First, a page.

Home' Spa and Clinic : SPA Vol-70 Winter 2017 Contents Long before the GFC and its devastating
fallout there was The Great Depression,
whose sur vivors would argue was much
worse in its impact on people's quality of life
in the Western world.
Elderly relatives would tell me stories of
that time; for instance of several families
living in the same small house and existing on
oranges picked from the garden for a week.
Another tale that stuck in my mind was of a
man being knocked down by a car and people
rushing to him, not to offer aid but to ask if he
had a job (ergo, so they could apply for it).
Such was the poverty and desperation of
the Great Depression, that in most countries
that started in 1929 with the stock market
crash in the US on October 29, 1929 (known
as Black Tuesday) and lasted until 1941.
The so-called Lipstick Effect was
identified by financial pundits during the
Great Depression. It's the theory that when
facing an economic crisis consumers will be
more willing to buy less costly luxury goods.
Instead of buying expensive clothes, for
example, people will buy expensive lipstick
(or lipstick, anyway).
Rather than lose the spending habit,
consumers simply trade down to cheaper
items to cheer themselves up.
What's more, this effect has held good in
recessions of the past and in countries with
different cultural traditions.
Economic analyst Dhaval Joshi, from
British-based R AB Capital, reported in 2008
when the GFC first took its grip on the globe,
that sales figures from the world's big cosmetic
companies - L'Oréal, Beiersdorf and Shiseido
- confirmed that the Lipstick Effect returned
almost immediately as the world economy
headed into its first synchronised downturn
since the early 1980s, with consumers
increasing their spending on cosmetics even
while economising on everything else.
So here's the point we are really getting
to -- you are offering wellness and feelgood
ser vices but why are you not generating
more wellness and feelgood product income
We're not just talking lipstick here(!),
or even the skincare, makeup and other
products you use in your treatments for
use at home, but little luxuries that make
clients feel like they're giving themselves an
indulgent treat, without the guilt factor of
overreaching their budget.
Think of a range of merchandise
appropriate to your customer base -- for
instance, scented candles, soaps or bath salts,
nifty little gift packs (great for sampling and
range and convenient for travel), aroma oils
and burners or diffusers, inner beauty tonics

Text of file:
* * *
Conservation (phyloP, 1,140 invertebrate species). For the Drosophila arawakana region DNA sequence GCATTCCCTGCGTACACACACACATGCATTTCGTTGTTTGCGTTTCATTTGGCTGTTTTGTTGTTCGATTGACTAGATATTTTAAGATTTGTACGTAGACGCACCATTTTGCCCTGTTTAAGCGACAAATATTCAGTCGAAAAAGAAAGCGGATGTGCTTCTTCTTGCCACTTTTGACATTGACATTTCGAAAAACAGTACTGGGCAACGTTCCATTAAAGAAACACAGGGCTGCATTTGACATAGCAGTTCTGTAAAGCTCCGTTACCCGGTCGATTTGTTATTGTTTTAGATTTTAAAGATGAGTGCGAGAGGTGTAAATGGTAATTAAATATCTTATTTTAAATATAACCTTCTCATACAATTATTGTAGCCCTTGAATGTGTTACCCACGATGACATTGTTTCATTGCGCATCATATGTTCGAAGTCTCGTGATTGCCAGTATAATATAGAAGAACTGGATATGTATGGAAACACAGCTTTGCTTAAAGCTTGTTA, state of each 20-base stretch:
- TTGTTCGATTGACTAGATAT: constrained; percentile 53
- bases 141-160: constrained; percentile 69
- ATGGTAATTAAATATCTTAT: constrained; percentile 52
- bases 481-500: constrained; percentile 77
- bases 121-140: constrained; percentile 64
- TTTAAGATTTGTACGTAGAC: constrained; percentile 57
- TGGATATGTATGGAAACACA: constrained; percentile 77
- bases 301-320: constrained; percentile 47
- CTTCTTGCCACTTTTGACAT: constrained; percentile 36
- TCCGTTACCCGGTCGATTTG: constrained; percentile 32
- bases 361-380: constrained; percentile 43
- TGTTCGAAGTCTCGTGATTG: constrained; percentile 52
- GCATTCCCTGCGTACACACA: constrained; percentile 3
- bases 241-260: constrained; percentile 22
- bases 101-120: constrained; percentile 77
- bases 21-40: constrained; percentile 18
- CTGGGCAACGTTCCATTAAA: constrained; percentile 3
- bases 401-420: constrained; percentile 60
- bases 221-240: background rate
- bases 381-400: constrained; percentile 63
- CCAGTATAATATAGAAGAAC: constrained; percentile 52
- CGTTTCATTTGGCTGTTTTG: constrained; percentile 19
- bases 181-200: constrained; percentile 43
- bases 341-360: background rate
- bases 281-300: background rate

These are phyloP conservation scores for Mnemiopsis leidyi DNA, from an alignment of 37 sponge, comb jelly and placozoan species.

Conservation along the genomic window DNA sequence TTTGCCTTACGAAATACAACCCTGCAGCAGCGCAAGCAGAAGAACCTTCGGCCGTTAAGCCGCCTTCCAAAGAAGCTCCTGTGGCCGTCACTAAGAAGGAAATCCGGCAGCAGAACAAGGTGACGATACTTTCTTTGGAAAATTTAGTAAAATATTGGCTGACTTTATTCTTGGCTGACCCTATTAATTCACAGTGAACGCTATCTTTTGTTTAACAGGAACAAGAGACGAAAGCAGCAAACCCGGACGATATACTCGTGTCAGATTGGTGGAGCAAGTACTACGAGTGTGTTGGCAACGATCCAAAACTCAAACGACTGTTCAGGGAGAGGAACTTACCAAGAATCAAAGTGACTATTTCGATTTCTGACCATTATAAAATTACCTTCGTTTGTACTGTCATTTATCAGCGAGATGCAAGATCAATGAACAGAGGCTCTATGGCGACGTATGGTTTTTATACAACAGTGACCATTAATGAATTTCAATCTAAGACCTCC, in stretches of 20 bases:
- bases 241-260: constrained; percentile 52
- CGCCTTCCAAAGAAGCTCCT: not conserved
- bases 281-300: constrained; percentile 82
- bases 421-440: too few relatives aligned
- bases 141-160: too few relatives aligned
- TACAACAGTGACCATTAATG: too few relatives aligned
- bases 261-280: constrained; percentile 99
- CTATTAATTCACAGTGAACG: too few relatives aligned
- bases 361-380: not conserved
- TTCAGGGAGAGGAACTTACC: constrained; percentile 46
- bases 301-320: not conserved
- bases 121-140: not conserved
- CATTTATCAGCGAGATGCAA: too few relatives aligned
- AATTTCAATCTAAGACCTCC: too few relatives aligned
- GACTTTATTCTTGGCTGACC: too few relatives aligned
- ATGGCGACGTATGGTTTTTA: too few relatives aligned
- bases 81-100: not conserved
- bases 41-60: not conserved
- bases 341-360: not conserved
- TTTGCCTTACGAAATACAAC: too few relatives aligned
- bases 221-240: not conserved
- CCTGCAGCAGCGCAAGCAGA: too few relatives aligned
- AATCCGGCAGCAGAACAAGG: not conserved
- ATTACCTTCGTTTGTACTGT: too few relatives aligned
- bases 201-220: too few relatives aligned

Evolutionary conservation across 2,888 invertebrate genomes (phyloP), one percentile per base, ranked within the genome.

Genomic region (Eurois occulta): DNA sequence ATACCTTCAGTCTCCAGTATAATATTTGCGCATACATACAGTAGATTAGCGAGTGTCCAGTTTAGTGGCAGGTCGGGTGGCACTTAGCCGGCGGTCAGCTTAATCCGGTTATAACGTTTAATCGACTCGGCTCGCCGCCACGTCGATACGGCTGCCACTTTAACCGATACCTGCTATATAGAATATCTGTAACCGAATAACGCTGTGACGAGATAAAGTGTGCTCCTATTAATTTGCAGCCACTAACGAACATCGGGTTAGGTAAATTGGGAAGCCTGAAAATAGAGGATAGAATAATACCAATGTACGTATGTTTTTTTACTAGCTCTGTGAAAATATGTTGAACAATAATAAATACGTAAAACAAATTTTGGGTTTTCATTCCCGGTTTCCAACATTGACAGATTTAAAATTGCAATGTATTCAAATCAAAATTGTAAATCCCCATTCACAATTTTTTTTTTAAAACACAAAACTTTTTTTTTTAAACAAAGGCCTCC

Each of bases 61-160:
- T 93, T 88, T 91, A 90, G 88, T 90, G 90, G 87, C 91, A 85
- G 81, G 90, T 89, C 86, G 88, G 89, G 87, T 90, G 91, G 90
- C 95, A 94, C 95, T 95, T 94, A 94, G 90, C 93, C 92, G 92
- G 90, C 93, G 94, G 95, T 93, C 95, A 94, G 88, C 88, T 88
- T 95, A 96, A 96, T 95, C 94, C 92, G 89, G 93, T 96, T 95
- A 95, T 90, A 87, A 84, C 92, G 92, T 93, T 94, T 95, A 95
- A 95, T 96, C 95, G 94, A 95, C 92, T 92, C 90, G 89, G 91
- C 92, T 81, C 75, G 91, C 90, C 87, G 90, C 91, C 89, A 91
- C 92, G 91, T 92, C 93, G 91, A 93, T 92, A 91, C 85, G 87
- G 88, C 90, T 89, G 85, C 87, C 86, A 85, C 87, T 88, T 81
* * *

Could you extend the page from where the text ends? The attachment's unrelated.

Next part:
and supplements, "athleisure" wear, cookbooks
for healthy eating ... where do we stop?
A clinic owner once told us that she got
over- excited at a beauty expo and bought
a couple of dozen scented candles because
their scent was so sublime and the wholesale
price too compelling to resist. But in the
unscented light of day she wondered 'What
the hell am I going to do with these?!'.
She decided decided she would starting
burning them at the front desk to create
ambience. Next thing the receptionist was
being besieged by customers paying for
treatments wanting to buy the same candle.
The expo stash sold out within a few days
and now the owner stocks the candles as a
regular retail offering that's become a nice
little earner. Plus the clinic smells divine!
Retailing should account for roughly
half your total income but the average
percentage it makes for salons, spas and
clinics in Australia is as little as 4-6 percent.
If this is what is happening in your
business you are selling yourself -- and your
customers -- short.
After all, if clients are not buying their
home care products from you, they're
getting them somewhere else. Why are you
letting likely sales walk out the door?
Just as importantly, it means you're not
giving them the benefit of your expertise
in recommending the products that will do
the best by their skin. It's a bit like a doctor
diagnosing a patient and sending them
off to buy whatever medication they think
could work at a chemist or online.
"Despite that fact that a strong retail
business makes a salon or spa more profitable
and more predictable, we still see most of them
ignoring this opportunity," says Matt Williams,
managing director at Professional Beauty
Solutions, distributor of Image skincare,
Youngblood mineral makeup and Dermalux
Tri-Wave LED, among other brands.
THE LIPSTICK EFFECT
When times are tight financially for your clients there are little things they
won't do without -- all the more reason to up your retailing ante
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